Tigers outfielders J.D. Martinez, Torii Hunter and Austin Jackson take down the Red Sox Sunday night in Boston. (Michael Dwyer / Associated Press)
Even the computers believe the Tigers can win more than 100 games this year.
I canít believe I wrote that sentence either.
Five teams in Tigers franchise history have won 100 or more games. The last two times that has occurred, 104 wins in 1984 and 103 wins in 1968, Detroit has celebrated with a World Series victory.
With a sweep of the Red Sox, this yearís club is on pace to win 112 games.
Itís pretty safe to say absolutely no one saw that coming. Then again, few, if any, saw the Tigers winning 100 games this year either.
Remember the talk a few months ago? The majority of us were realistic, yes, saying this team may be a little bit worse but it should still win the American League Central with only a little bit of drama.
A few out there very vocally laid claim to the idea Tigers president and general manager Dave Dombrowski hamstrung his organization with strange offseason moves and the team was bound for last place. Unsurprisingly, theyíve been laughably wrong.
Were the rest of us wrong, too, in thinking this club, on pace for the most wins in organization history, was worse? Maybe a little bit.
Letís not overcompensate and buy into a 112-win season just yet either, but 100 wins is certainly not out of the question.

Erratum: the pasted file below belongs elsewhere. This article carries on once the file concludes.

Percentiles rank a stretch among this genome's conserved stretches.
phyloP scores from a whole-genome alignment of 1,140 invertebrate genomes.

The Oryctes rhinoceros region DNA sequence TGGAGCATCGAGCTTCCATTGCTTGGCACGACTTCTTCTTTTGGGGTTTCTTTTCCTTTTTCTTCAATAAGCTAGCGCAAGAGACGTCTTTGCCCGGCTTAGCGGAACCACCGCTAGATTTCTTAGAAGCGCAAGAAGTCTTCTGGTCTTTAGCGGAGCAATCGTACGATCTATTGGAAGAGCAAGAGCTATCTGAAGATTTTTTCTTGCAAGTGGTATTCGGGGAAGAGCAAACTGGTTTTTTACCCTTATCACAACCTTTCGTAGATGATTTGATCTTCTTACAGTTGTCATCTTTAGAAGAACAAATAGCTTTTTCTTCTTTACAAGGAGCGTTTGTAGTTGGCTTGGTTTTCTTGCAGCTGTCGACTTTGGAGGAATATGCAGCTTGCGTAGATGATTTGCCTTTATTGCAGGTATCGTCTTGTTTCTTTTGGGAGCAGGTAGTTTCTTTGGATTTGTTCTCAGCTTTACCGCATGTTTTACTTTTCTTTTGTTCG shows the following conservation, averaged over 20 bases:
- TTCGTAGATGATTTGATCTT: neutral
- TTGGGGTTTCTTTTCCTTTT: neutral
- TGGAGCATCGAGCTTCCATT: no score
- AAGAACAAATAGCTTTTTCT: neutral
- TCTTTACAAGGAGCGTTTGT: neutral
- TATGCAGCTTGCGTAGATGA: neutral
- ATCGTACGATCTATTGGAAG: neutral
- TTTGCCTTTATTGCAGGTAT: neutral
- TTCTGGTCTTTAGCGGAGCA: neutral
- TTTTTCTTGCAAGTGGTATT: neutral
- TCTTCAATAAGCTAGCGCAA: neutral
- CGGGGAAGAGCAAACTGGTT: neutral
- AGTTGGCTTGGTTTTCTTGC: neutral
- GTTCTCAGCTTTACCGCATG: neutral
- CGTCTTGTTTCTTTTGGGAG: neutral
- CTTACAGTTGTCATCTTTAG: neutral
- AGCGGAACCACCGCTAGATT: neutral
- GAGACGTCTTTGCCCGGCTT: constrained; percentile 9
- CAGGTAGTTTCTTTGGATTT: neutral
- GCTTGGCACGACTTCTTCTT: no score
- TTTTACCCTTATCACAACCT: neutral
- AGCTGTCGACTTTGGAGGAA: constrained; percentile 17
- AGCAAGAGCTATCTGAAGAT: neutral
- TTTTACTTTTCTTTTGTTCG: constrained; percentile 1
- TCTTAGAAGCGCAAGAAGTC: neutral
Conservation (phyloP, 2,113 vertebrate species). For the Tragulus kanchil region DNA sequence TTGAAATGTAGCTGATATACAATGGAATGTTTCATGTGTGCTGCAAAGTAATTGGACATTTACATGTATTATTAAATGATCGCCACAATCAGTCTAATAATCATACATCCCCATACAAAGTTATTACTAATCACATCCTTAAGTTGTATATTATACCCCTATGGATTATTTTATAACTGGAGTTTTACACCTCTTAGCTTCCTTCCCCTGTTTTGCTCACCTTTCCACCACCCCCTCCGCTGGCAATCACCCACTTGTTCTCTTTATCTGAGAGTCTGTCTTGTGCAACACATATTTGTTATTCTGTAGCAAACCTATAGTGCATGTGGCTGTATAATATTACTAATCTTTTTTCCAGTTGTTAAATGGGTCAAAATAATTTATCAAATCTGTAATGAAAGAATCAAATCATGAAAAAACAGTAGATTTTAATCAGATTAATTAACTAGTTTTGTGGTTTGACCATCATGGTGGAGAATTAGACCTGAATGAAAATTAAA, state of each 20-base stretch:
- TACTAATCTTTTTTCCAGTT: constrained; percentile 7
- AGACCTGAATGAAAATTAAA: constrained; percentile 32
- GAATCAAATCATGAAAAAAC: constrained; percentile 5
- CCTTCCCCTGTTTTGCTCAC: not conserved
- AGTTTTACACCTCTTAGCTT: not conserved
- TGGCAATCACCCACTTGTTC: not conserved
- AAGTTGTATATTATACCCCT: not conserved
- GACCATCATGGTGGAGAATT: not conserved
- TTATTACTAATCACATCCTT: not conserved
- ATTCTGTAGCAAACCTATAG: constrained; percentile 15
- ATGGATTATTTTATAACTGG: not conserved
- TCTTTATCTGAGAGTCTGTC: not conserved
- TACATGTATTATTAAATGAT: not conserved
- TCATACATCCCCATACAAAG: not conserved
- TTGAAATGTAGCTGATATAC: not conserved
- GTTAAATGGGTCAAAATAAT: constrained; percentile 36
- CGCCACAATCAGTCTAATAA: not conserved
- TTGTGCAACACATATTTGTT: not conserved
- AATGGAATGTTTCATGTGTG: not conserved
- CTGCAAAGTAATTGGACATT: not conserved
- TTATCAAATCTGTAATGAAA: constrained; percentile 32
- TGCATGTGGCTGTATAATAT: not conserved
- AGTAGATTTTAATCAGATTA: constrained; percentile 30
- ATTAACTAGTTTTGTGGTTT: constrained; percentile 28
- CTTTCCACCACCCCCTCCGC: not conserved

The same flaws we saw all along have been present: The team ranks in the middle of the pack in home runs, and the bullpen, though better recently, still gives reason for pause. Thereís a hole in the lineup at shortstop, and Rajai Davis has begun to return to earth in left field.
Yet clearly these Tigers are a good team, guided by the best rotation in baseball, and the ability to get on base, move around the paths with ease and even slug for a little bit of extra-base power, even if the ball isnít leaving the park.
You can have a good debate about how good Oakland is, but the Tigers appear to be the best in the game.
Are they as good as their start to the year?
Well, probably not.
The Tigers have neither the most runs scored per game nor the fewest runs allowed -- the Aís lay claim to both those marks.
Detroit ranks fifth in the American League in runs scored per game (4.85) but is second in runs allowed (3.44).
So the Tigersí record is actually a little better than sabermetricians would expect it to be, somewhere in the 25-win range based on runs scored and allowed, rather than 27-12. Thatís really not a big deal.
The computers, however, are wary of projecting the blazing start to continue. Adjusting for underlying statistics and quality of opponent, Baseball Prospectus gives Detroit a .623 winning percentage. Obviously thatís not awful. It would still add up to better than a 100-win season. Yet itís quite a bit off the current .692 pace.
The key areas of Detroitís success have come in one-run games, which the Tigers have an 8-4 record in, and on the road, where theyíre 14-4. You can debate whether Detroit will continue to play .667 ball in one-run games, but it seems unlikely to continue at a .778 clip on the road the rest of the way.
So, the statistics point to caution. Just not too much caution.
Nearly a quarter way into the season, this team certainly looks like a 100-win team, so long as it remains healthy.
Now weíll just have to see if it follows in the footsteps of the fabled 1968 and 1984 clubs and brings a World Series title back to Detroit.
Kurt Mensching is editor of Bless You Boys, a Tigers blog (blessyouboys.com). He can be reached at email@example.com.